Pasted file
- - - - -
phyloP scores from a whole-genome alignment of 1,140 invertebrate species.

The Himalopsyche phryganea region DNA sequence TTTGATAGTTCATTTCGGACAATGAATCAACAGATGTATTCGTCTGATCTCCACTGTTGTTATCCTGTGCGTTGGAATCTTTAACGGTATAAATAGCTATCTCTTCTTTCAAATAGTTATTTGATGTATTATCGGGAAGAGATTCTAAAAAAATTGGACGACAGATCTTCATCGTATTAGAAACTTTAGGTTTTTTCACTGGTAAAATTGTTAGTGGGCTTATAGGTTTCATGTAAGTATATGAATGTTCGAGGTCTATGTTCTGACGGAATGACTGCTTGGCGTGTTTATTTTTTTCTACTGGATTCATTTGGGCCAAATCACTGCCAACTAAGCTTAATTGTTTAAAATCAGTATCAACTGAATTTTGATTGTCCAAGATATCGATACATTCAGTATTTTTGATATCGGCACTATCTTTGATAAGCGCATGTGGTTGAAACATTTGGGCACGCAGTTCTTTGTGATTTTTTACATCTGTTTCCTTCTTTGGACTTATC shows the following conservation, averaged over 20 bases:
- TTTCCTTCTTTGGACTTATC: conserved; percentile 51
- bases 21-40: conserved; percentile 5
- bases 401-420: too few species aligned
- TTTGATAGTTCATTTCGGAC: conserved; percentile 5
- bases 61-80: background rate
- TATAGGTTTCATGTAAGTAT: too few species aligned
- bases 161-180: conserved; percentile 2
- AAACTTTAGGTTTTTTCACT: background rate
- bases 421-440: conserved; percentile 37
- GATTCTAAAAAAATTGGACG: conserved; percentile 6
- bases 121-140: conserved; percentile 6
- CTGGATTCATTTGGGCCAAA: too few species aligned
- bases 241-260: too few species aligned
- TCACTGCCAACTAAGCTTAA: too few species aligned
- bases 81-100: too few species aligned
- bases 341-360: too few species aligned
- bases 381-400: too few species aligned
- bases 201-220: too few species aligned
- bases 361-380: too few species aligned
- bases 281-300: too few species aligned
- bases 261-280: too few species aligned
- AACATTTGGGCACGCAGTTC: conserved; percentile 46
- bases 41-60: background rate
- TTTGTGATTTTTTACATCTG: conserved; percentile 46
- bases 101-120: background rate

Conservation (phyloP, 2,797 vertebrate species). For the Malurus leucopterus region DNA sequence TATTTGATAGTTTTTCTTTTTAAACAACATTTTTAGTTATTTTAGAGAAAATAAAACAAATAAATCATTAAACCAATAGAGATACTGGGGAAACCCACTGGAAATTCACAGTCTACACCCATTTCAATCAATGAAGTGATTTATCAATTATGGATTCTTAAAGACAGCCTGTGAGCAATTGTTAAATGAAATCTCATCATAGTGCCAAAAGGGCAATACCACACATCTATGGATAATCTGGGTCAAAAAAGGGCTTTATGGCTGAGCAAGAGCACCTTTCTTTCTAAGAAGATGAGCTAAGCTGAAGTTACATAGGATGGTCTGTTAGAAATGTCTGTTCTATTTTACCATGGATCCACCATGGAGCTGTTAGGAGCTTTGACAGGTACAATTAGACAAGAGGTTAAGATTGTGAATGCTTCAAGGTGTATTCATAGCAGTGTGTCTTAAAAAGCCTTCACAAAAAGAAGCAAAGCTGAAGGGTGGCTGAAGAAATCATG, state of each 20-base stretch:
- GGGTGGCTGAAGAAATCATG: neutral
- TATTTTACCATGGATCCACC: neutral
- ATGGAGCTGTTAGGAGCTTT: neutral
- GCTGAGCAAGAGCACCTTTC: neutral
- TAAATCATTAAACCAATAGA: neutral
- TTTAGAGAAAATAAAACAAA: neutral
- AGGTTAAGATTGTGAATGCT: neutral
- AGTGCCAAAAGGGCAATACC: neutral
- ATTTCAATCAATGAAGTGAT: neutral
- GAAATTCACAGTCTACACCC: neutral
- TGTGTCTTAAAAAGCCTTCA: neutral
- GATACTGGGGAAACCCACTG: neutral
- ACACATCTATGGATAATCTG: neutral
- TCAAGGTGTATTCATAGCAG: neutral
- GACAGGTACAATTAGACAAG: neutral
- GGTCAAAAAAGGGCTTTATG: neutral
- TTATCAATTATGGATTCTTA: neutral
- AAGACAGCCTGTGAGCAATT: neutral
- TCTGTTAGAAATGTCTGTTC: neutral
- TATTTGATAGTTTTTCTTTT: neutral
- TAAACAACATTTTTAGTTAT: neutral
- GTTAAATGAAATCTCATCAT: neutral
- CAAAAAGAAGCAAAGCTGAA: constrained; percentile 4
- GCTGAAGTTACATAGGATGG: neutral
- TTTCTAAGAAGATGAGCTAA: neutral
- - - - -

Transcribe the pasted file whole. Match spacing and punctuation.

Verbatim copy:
phyloP scores from a whole-genome alignment of 1,140 invertebrate species.

The Himalopsyche phryganea region DNA sequence TTTGATAGTTCATTTCGGACAATGAATCAACAGATGTATTCGTCTGATCTCCACTGTTGTTATCCTGTGCGTTGGAATCTTTAACGGTATAAATAGCTATCTCTTCTTTCAAATAGTTATTTGATGTATTATCGGGAAGAGATTCTAAAAAAATTGGACGACAGATCTTCATCGTATTAGAAACTTTAGGTTTTTTCACTGGTAAAATTGTTAGTGGGCTTATAGGTTTCATGTAAGTATATGAATGTTCGAGGTCTATGTTCTGACGGAATGACTGCTTGGCGTGTTTATTTTTTTCTACTGGATTCATTTGGGCCAAATCACTGCCAACTAAGCTTAATTGTTTAAAATCAGTATCAACTGAATTTTGATTGTCCAAGATATCGATACATTCAGTATTTTTGATATCGGCACTATCTTTGATAAGCGCATGTGGTTGAAACATTTGGGCACGCAGTTCTTTGTGATTTTTTACATCTGTTTCCTTCTTTGGACTTATC shows the following conservation, averaged over 20 bases:
- TTTCCTTCTTTGGACTTATC: conserved; percentile 51
- bases 21-40: conserved; percentile 5
- bases 401-420: too few species aligned
- TTTGATAGTTCATTTCGGAC: conserved; percentile 5
- bases 61-80: background rate
- TATAGGTTTCATGTAAGTAT: too few species aligned
- bases 161-180: conserved; percentile 2
- AAACTTTAGGTTTTTTCACT: background rate
- bases 421-440: conserved; percentile 37
- GATTCTAAAAAAATTGGACG: conserved; percentile 6
- bases 121-140: conserved; percentile 6
- CTGGATTCATTTGGGCCAAA: too few species aligned
- bases 241-260: too few species aligned
- TCACTGCCAACTAAGCTTAA: too few species aligned
- bases 81-100: too few species aligned
- bases 341-360: too few species aligned
- bases 381-400: too few species aligned
- bases 201-220: too few species aligned
- bases 361-380: too few species aligned
- bases 281-300: too few species aligned
- bases 261-280: too few species aligned
- AACATTTGGGCACGCAGTTC: conserved; percentile 46
- bases 41-60: background rate
- TTTGTGATTTTTTACATCTG: conserved; percentile 46
- bases 101-120: background rate

Conservation (phyloP, 2,797 vertebrate species). For the Malurus leucopterus region DNA sequence TATTTGATAGTTTTTCTTTTTAAACAACATTTTTAGTTATTTTAGAGAAAATAAAACAAATAAATCATTAAACCAATAGAGATACTGGGGAAACCCACTGGAAATTCACAGTCTACACCCATTTCAATCAATGAAGTGATTTATCAATTATGGATTCTTAAAGACAGCCTGTGAGCAATTGTTAAATGAAATCTCATCATAGTGCCAAAAGGGCAATACCACACATCTATGGATAATCTGGGTCAAAAAAGGGCTTTATGGCTGAGCAAGAGCACCTTTCTTTCTAAGAAGATGAGCTAAGCTGAAGTTACATAGGATGGTCTGTTAGAAATGTCTGTTCTATTTTACCATGGATCCACCATGGAGCTGTTAGGAGCTTTGACAGGTACAATTAGACAAGAGGTTAAGATTGTGAATGCTTCAAGGTGTATTCATAGCAGTGTGTCTTAAAAAGCCTTCACAAAAAGAAGCAAAGCTGAAGGGTGGCTGAAGAAATCATG, state of each 20-base stretch:
- GGGTGGCTGAAGAAATCATG: neutral
- TATTTTACCATGGATCCACC: neutral
- ATGGAGCTGTTAGGAGCTTT: neutral
- GCTGAGCAAGAGCACCTTTC: neutral
- TAAATCATTAAACCAATAGA: neutral
- TTTAGAGAAAATAAAACAAA: neutral
- AGGTTAAGATTGTGAATGCT: neutral
- AGTGCCAAAAGGGCAATACC: neutral
- ATTTCAATCAATGAAGTGAT: neutral
- GAAATTCACAGTCTACACCC: neutral
- TGTGTCTTAAAAAGCCTTCA: neutral
- GATACTGGGGAAACCCACTG: neutral
- ACACATCTATGGATAATCTG: neutral
- TCAAGGTGTATTCATAGCAG: neutral
- GACAGGTACAATTAGACAAG: neutral
- GGTCAAAAAAGGGCTTTATG: neutral
- TTATCAATTATGGATTCTTA: neutral
- AAGACAGCCTGTGAGCAATT: neutral
- TCTGTTAGAAATGTCTGTTC: neutral
- TATTTGATAGTTTTTCTTTT: neutral
- TAAACAACATTTTTAGTTAT: neutral
- GTTAAATGAAATCTCATCAT: neutral
- CAAAAAGAAGCAAAGCTGAA: constrained; percentile 4
- GCTGAAGTTACATAGGATGG: neutral
- TTTCTAAGAAGATGAGCTAA: neutral